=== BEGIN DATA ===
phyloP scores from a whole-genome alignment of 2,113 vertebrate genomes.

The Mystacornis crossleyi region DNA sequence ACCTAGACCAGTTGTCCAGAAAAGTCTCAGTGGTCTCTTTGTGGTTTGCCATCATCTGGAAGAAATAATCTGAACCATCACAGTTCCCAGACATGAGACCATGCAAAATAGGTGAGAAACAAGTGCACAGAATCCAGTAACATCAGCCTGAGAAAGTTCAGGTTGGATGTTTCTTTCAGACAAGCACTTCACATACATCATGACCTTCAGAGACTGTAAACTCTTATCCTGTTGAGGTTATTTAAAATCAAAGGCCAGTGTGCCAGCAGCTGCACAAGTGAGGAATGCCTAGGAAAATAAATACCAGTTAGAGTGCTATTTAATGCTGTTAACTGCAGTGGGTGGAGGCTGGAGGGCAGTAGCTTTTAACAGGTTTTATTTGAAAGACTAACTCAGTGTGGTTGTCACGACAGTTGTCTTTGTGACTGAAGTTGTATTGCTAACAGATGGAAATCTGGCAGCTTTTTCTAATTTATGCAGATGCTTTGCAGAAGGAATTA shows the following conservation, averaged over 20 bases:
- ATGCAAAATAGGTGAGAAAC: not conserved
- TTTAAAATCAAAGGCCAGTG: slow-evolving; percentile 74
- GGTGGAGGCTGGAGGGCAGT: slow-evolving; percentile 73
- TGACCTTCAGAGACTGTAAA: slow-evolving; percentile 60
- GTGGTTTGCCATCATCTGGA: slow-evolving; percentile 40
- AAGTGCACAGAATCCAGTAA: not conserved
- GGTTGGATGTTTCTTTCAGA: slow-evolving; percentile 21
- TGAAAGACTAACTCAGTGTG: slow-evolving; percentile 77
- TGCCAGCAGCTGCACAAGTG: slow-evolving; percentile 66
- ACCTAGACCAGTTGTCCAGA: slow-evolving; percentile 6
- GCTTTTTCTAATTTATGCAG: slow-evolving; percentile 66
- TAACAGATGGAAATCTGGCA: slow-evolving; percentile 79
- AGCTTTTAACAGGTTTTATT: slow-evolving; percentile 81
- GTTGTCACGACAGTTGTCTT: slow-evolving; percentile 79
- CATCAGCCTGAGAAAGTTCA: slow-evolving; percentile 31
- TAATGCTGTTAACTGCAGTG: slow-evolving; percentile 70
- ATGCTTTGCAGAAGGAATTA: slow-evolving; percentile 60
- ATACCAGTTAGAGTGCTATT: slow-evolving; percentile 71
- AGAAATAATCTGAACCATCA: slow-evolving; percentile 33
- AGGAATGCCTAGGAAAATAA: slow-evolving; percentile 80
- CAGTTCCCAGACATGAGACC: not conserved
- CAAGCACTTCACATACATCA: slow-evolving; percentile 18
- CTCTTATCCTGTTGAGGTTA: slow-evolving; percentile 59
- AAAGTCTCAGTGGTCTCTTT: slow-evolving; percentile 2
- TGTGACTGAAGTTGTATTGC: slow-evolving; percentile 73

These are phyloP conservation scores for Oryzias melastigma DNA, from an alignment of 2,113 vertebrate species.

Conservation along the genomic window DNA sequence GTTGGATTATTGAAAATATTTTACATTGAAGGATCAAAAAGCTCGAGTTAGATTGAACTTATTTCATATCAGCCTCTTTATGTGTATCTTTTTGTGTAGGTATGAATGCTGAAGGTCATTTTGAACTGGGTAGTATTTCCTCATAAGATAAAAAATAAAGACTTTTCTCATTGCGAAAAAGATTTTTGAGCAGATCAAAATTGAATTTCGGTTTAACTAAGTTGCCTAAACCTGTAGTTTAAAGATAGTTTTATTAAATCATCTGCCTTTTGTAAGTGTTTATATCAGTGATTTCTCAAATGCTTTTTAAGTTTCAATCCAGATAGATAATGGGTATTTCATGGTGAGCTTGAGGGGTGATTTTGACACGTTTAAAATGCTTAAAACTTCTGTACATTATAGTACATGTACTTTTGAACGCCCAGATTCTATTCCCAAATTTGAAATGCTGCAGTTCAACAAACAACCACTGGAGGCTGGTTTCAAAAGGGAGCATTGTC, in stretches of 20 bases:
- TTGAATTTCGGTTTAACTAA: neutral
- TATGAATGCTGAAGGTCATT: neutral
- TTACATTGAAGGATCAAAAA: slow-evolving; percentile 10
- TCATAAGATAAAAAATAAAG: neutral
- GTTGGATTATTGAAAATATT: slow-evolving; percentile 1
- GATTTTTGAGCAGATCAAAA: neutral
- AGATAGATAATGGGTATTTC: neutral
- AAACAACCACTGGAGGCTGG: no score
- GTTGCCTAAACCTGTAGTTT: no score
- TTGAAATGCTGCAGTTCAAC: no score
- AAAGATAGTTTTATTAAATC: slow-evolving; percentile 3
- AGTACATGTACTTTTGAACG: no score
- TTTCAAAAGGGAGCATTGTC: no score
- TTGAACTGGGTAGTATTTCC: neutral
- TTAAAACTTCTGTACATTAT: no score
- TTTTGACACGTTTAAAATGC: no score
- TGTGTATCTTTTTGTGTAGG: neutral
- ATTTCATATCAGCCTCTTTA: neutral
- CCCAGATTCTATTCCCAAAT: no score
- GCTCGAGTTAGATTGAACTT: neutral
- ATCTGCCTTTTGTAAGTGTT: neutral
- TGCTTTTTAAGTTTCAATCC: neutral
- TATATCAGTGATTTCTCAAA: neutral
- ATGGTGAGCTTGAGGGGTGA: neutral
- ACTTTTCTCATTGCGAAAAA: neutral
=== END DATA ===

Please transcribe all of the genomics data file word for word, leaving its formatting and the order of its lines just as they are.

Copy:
phyloP scores from a whole-genome alignment of 2,113 vertebrate genomes.

The Mystacornis crossleyi region DNA sequence ACCTAGACCAGTTGTCCAGAAAAGTCTCAGTGGTCTCTTTGTGGTTTGCCATCATCTGGAAGAAATAATCTGAACCATCACAGTTCCCAGACATGAGACCATGCAAAATAGGTGAGAAACAAGTGCACAGAATCCAGTAACATCAGCCTGAGAAAGTTCAGGTTGGATGTTTCTTTCAGACAAGCACTTCACATACATCATGACCTTCAGAGACTGTAAACTCTTATCCTGTTGAGGTTATTTAAAATCAAAGGCCAGTGTGCCAGCAGCTGCACAAGTGAGGAATGCCTAGGAAAATAAATACCAGTTAGAGTGCTATTTAATGCTGTTAACTGCAGTGGGTGGAGGCTGGAGGGCAGTAGCTTTTAACAGGTTTTATTTGAAAGACTAACTCAGTGTGGTTGTCACGACAGTTGTCTTTGTGACTGAAGTTGTATTGCTAACAGATGGAAATCTGGCAGCTTTTTCTAATTTATGCAGATGCTTTGCAGAAGGAATTA shows the following conservation, averaged over 20 bases:
- ATGCAAAATAGGTGAGAAAC: not conserved
- TTTAAAATCAAAGGCCAGTG: slow-evolving; percentile 74
- GGTGGAGGCTGGAGGGCAGT: slow-evolving; percentile 73
- TGACCTTCAGAGACTGTAAA: slow-evolving; percentile 60
- GTGGTTTGCCATCATCTGGA: slow-evolving; percentile 40
- AAGTGCACAGAATCCAGTAA: not conserved
- GGTTGGATGTTTCTTTCAGA: slow-evolving; percentile 21
- TGAAAGACTAACTCAGTGTG: slow-evolving; percentile 77
- TGCCAGCAGCTGCACAAGTG: slow-evolving; percentile 66
- ACCTAGACCAGTTGTCCAGA: slow-evolving; percentile 6
- GCTTTTTCTAATTTATGCAG: slow-evolving; percentile 66
- TAACAGATGGAAATCTGGCA: slow-evolving; percentile 79
- AGCTTTTAACAGGTTTTATT: slow-evolving; percentile 81
- GTTGTCACGACAGTTGTCTT: slow-evolving; percentile 79
- CATCAGCCTGAGAAAGTTCA: slow-evolving; percentile 31
- TAATGCTGTTAACTGCAGTG: slow-evolving; percentile 70
- ATGCTTTGCAGAAGGAATTA: slow-evolving; percentile 60
- ATACCAGTTAGAGTGCTATT: slow-evolving; percentile 71
- AGAAATAATCTGAACCATCA: slow-evolving; percentile 33
- AGGAATGCCTAGGAAAATAA: slow-evolving; percentile 80
- CAGTTCCCAGACATGAGACC: not conserved
- CAAGCACTTCACATACATCA: slow-evolving; percentile 18
- CTCTTATCCTGTTGAGGTTA: slow-evolving; percentile 59
- AAAGTCTCAGTGGTCTCTTT: slow-evolving; percentile 2
- TGTGACTGAAGTTGTATTGC: slow-evolving; percentile 73

These are phyloP conservation scores for Oryzias melastigma DNA, from an alignment of 2,113 vertebrate species.

Conservation along the genomic window DNA sequence GTTGGATTATTGAAAATATTTTACATTGAAGGATCAAAAAGCTCGAGTTAGATTGAACTTATTTCATATCAGCCTCTTTATGTGTATCTTTTTGTGTAGGTATGAATGCTGAAGGTCATTTTGAACTGGGTAGTATTTCCTCATAAGATAAAAAATAAAGACTTTTCTCATTGCGAAAAAGATTTTTGAGCAGATCAAAATTGAATTTCGGTTTAACTAAGTTGCCTAAACCTGTAGTTTAAAGATAGTTTTATTAAATCATCTGCCTTTTGTAAGTGTTTATATCAGTGATTTCTCAAATGCTTTTTAAGTTTCAATCCAGATAGATAATGGGTATTTCATGGTGAGCTTGAGGGGTGATTTTGACACGTTTAAAATGCTTAAAACTTCTGTACATTATAGTACATGTACTTTTGAACGCCCAGATTCTATTCCCAAATTTGAAATGCTGCAGTTCAACAAACAACCACTGGAGGCTGGTTTCAAAAGGGAGCATTGTC, in stretches of 20 bases:
- TTGAATTTCGGTTTAACTAA: neutral
- TATGAATGCTGAAGGTCATT: neutral
- TTACATTGAAGGATCAAAAA: slow-evolving; percentile 10
- TCATAAGATAAAAAATAAAG: neutral
- GTTGGATTATTGAAAATATT: slow-evolving; percentile 1
- GATTTTTGAGCAGATCAAAA: neutral
- AGATAGATAATGGGTATTTC: neutral
- AAACAACCACTGGAGGCTGG: no score
- GTTGCCTAAACCTGTAGTTT: no score
- TTGAAATGCTGCAGTTCAAC: no score
- AAAGATAGTTTTATTAAATC: slow-evolving; percentile 3
- AGTACATGTACTTTTGAACG: no score
- TTTCAAAAGGGAGCATTGTC: no score
- TTGAACTGGGTAGTATTTCC: neutral
- TTAAAACTTCTGTACATTAT: no score
- TTTTGACACGTTTAAAATGC: no score
- TGTGTATCTTTTTGTGTAGG: neutral
- ATTTCATATCAGCCTCTTTA: neutral
- CCCAGATTCTATTCCCAAAT: no score
- GCTCGAGTTAGATTGAACTT: neutral
- ATCTGCCTTTTGTAAGTGTT: neutral
- TGCTTTTTAAGTTTCAATCC: neutral
- TATATCAGTGATTTCTCAAA: neutral
- ATGGTGAGCTTGAGGGGTGA: neutral
- ACTTTTCTCATTGCGAAAAA: neutral